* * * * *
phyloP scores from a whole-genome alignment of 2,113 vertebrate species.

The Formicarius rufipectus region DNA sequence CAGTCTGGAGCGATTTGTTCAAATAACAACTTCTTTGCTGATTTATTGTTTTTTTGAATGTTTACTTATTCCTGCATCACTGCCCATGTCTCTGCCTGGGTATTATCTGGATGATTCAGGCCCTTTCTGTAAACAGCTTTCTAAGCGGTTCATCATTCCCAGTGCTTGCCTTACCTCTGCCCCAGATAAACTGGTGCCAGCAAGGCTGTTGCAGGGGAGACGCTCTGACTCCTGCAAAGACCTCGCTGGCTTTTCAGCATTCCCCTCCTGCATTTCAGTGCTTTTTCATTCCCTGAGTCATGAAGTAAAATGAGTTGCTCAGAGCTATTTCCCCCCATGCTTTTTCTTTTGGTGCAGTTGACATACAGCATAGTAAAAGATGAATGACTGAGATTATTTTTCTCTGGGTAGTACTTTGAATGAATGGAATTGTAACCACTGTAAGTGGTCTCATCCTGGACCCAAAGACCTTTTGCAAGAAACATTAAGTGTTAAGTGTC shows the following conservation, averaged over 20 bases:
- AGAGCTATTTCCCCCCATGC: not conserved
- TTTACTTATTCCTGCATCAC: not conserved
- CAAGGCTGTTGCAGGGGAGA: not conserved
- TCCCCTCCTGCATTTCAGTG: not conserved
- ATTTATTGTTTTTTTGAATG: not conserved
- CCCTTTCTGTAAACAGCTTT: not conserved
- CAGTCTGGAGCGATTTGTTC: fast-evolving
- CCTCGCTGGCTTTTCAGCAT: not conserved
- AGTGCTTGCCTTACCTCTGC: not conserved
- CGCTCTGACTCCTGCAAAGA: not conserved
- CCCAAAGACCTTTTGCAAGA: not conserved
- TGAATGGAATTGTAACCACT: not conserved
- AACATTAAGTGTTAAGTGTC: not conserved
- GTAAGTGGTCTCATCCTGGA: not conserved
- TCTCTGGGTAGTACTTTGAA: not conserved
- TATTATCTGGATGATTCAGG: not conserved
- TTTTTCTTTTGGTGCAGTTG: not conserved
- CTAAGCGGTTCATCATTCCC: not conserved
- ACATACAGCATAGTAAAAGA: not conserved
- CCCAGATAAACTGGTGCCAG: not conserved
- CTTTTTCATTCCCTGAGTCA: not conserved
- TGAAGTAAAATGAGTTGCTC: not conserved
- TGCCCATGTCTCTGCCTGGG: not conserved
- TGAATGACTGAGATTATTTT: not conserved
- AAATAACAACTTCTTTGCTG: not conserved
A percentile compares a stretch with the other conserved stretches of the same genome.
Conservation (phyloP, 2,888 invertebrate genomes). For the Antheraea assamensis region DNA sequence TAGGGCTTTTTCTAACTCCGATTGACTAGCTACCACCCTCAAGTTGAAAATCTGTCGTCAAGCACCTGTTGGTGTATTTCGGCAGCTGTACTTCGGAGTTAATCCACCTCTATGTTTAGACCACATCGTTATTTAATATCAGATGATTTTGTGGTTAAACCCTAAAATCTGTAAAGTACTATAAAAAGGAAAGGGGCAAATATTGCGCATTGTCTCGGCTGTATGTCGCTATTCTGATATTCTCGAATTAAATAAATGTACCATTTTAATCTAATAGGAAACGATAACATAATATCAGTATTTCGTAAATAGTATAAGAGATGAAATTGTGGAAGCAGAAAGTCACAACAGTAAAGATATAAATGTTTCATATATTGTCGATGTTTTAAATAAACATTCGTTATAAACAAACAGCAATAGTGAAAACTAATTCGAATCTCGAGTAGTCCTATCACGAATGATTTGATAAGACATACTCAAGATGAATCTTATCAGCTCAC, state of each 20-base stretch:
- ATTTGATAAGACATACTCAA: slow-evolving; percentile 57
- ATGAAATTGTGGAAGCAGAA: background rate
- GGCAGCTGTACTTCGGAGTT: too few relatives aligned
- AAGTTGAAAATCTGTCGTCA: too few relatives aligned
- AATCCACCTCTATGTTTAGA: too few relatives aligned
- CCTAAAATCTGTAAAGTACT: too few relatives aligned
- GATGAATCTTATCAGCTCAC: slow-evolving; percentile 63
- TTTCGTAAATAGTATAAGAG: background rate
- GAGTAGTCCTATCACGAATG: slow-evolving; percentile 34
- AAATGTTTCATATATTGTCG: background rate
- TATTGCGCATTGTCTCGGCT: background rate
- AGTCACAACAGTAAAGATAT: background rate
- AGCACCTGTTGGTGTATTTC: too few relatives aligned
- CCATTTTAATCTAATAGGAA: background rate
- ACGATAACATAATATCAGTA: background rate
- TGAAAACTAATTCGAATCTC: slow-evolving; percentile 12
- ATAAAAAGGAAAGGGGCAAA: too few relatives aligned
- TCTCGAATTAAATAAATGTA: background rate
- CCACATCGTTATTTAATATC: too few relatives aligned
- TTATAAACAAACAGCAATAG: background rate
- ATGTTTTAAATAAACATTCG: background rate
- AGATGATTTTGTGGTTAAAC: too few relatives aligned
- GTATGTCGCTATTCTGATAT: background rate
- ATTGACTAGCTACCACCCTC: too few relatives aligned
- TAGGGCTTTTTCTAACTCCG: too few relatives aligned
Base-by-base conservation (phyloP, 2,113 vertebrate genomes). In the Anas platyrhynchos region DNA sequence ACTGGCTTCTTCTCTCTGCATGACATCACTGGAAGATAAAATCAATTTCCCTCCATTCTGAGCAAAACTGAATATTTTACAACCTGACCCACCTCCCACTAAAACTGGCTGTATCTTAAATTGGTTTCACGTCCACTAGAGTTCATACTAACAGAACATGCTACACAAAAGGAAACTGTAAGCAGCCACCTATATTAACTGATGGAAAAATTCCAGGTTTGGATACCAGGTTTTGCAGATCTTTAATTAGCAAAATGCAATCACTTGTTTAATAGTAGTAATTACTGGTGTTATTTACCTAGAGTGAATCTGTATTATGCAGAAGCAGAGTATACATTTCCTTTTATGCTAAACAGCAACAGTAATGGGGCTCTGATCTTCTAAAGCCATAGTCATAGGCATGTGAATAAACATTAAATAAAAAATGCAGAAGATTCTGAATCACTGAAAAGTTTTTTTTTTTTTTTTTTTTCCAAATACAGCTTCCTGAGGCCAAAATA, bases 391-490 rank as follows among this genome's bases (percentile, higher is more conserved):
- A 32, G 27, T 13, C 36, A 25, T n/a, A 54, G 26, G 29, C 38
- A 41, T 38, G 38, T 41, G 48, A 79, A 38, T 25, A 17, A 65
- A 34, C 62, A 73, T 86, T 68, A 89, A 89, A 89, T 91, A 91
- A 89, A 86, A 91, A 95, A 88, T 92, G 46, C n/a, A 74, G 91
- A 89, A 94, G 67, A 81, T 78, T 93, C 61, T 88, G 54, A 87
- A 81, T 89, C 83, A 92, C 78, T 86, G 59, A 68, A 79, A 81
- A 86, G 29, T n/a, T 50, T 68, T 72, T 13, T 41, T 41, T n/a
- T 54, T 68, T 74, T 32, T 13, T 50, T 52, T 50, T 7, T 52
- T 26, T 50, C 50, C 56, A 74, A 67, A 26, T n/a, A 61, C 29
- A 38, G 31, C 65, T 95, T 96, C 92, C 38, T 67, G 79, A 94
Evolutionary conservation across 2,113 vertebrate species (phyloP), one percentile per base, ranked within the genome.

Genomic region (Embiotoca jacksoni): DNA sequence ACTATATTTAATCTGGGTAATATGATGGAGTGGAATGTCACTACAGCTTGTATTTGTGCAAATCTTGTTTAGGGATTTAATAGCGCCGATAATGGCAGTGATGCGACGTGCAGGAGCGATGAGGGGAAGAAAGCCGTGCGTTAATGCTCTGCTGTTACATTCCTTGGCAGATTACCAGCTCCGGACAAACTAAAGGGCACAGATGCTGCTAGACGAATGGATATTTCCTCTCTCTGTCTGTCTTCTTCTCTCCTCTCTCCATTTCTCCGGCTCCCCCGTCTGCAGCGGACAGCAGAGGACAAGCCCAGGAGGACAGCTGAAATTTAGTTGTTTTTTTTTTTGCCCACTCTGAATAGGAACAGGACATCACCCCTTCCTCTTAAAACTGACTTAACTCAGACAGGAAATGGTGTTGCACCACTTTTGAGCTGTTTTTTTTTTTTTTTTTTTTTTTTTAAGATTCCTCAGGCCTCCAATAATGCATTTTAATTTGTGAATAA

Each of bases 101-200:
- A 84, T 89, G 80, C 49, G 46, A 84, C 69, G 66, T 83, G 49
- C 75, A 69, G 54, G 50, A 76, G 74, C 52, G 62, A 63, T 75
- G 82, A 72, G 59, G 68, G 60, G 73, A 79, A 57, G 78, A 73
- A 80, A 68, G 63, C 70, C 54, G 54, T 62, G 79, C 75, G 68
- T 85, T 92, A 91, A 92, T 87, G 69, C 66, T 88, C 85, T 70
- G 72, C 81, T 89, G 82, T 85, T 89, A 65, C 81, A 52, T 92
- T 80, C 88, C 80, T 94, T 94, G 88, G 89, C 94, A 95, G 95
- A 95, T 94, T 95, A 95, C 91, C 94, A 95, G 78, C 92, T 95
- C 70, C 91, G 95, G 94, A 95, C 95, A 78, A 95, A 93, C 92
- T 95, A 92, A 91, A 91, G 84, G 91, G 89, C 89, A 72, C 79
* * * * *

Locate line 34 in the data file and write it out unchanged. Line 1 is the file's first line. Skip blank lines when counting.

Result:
- AATCCACCTCTATGTTTAGA: too few relatives aligned